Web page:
Tattoos with a view

New Oak Bluffs studio brings bold art to the Island, and pays homage to Johnny Seaview.


A new tattoo studio on Oak Bluffs is ready to fill the Island’s tattoo needs, and seeks to bolster the already substantial arts community we enjoy here.

The new shop, named Seaview Tattoo after venerable Vineyard character Johnny Seaview, is helmed by artist Jeff Gemma.

Down along the picturesque Oak Bluffs Harbor, the quaint yet comfortable studio is tucked into a tiny alleyway, and is packed with impressive art of all kinds.

After getting my first-ever tattoo at Seaview, I was able to speak with Gemma about his time as an artist, and how he found his way to Martha’s Vineyard to open a studio.

It started when Gemma was a kid — he was always drawing and, he said, got grounded a lot.

“I had a stepfather who really liked to drop the hammer, so being in my room with nothing to do really set a fire for me,” Gemma said. “I got to express my emotions artistically, and it was really the therapy I needed.”

Initially, Gemma said, he was planning on going to vocational school after high school to become a sign painter, but that was in the mid ’80s, when screenprinting was becoming automated and letters were being cut using computer software. “I realized there wasn’t much of a demand for hand-painted signs,” he said.

After having a few art-related jobs following high school, Gemma began working with the Department of Youth Services in Massachusetts, then moved to Florida and took a job with the Down Syndrome Foundation.

After some time in that role, Gemma said he felt lost, and wanted to find a career in the art sphere. “I was on this confused sort of path, like, What do I do with my life journey?” he said.

At the age of 26, when Gemma was visiting a friend in Florida while on his way to Massachusetts, he decided to check out some tattoo shops in the Jacksonville area, where he was staying.

At first, he went into a few biker shops, but didn’t initially find the degree of professionalism and passion he was looking for, where he could learn as much as possible about tattooing. “They weren’t really true artists of the trade. But then, one shop I walked into and the artwork on the wall was just mind-blowing,” Gemma said. “I told the guy, ‘I want to learn how to make tattoos like you do.’”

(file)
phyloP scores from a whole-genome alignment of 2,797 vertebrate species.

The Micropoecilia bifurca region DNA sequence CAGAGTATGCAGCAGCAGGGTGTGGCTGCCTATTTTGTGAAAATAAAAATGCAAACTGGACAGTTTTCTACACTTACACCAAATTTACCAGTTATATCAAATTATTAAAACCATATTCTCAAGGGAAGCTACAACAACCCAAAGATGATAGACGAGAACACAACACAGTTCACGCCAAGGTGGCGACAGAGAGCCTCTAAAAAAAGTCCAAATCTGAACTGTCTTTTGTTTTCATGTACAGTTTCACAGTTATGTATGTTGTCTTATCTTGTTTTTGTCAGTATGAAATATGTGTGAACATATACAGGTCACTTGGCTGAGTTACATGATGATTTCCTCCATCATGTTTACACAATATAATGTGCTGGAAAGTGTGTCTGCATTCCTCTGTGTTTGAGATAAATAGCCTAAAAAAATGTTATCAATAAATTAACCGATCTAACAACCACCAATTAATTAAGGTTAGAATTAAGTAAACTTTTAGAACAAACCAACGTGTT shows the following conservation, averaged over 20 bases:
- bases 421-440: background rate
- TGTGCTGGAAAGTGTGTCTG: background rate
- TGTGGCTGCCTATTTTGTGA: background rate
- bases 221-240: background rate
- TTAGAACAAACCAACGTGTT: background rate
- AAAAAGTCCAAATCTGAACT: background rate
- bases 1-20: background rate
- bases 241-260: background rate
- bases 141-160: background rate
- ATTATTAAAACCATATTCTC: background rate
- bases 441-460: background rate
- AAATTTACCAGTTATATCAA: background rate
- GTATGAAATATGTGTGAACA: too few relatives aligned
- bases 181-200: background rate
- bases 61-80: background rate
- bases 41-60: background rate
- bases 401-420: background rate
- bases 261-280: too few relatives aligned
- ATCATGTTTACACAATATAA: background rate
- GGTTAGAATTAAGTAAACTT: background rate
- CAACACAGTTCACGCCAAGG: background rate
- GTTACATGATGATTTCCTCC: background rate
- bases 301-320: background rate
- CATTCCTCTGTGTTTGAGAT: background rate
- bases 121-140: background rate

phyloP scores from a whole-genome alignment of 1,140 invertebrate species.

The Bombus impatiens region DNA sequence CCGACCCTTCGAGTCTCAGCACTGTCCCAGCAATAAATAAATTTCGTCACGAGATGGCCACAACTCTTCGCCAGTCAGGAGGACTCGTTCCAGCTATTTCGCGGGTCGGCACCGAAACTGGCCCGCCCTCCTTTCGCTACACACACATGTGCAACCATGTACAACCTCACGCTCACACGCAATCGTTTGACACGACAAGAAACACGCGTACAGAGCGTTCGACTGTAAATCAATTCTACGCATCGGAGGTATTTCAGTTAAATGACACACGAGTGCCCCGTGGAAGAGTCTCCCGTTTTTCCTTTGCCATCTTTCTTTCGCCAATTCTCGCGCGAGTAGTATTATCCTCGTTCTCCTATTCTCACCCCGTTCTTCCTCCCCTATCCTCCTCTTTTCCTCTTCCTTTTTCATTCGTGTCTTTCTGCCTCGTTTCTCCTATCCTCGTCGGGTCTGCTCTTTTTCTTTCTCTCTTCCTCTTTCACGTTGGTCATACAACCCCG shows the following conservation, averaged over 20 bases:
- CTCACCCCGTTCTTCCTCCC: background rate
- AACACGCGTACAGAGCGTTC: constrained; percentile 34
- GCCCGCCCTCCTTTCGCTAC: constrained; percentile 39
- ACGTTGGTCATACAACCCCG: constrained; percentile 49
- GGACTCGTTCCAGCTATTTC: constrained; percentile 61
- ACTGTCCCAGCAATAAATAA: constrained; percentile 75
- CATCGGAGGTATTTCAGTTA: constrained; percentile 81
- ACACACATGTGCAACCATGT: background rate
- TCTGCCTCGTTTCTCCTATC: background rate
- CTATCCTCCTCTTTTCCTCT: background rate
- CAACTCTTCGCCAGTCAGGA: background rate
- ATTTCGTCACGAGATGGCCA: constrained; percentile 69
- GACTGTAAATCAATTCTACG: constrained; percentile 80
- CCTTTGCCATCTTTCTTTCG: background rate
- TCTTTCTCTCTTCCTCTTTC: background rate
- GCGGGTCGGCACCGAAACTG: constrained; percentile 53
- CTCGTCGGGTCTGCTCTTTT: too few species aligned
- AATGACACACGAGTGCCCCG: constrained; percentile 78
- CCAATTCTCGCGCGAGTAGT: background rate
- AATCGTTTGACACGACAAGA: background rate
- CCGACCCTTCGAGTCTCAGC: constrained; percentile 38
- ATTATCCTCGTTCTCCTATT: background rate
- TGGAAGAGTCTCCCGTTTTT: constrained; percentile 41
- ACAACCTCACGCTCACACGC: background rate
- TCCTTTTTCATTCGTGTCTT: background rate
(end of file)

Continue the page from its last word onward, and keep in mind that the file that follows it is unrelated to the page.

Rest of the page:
Just as Gemma was about to continue on his journey, he got a call from the tattoo shop owner, who offered him an apprenticeship — his very first tattooing experience.

“It was kind of weird being the new guy, because no one really wants new artists in this business,” Gemma said. “You are basically taking money out of their pockets in their eyes, if you aren’t committing yourself undyingly to the trade.”

Gemma was then transferred to a sister studio in Philadelphia after several years of working in Florida. After tattooing in a rough neighborhood of Philadelphia for some time, Gemma moved to Worcester, and started his own tattoo shop in 2009.

He tattooed at his shop for nine years, but the stresses of maintaining a business in a historical building and looking after his employees made it so that “art was no longer fun, it was work,” he said.

Gemma said he realized at that point that he needed a change, so he moved to San Diego and did a little “soul searching,” after a motorcycle accident put him out of work for several years.

“One thing led to another — I had a couple Island friends who told me about the place in Oak Bluffs. Everything just seemed to click into place from the day I checked it out,” Gemma said.

After working hard to get the studio shipshape and accommodate the health and building department requirements, Gemma said he built a “good rapport” with town officials, especially once they saw the inside. “They finally came to check out the shop, and right when they looked at the place, they told me how beautiful it was,” Gemma said.

The shop is named after Oliver Perry, better known by his moniker Johnny Seaview. Perry was a beloved Island salt who tended bar at the old Seaview Hotel in Oak Bluffs, long before my time.

Gemma said he first met Seaview in 2009, and his entire outlook on life changed. The zest for life shown by Seaview’s rip-roaring punchlines and spontaneous philosophical orations inspired Gemma so much that he decided to pay respect to him. “It’s Seaview property, and pays homage to the incredible character that was Johnny Seaview,” Gemma said.

Although he experiments with all sorts of stylistic elements and tattooing methods, Gemma said he wants his tattoos to be bold and distinctive.

“I am not much of a photorealism guy. I think outlines and clean shapes make for distinct goodness,” he said, and added, “You can tell a tattoo is done properly from 20 feet away, and it looks better the closer you get to it — that’s how tattoos should be.”

Once Gemma gets more embedded in the Island art community (and COVID restrictions loosen up), he said, he is hoping to have world-class artists from all around come to his studio to collaborate and create art.

“If someone is waiting for a super-traditional Japanese-style tattoo, I would have someone come in and do a guest spot for a week or two,” he said.

With such a variety of clientele on-Island, Gemma said he has enjoyed working with different styles and with different client preferences.

“If you do a tattoo the right way, you will always love it,” Gemma said. “And when tattoo shops are done the right way, they boost the economy and strengthen the art community. I can’t wait to be a landmark on the Island, and keep putting out good tattoos.”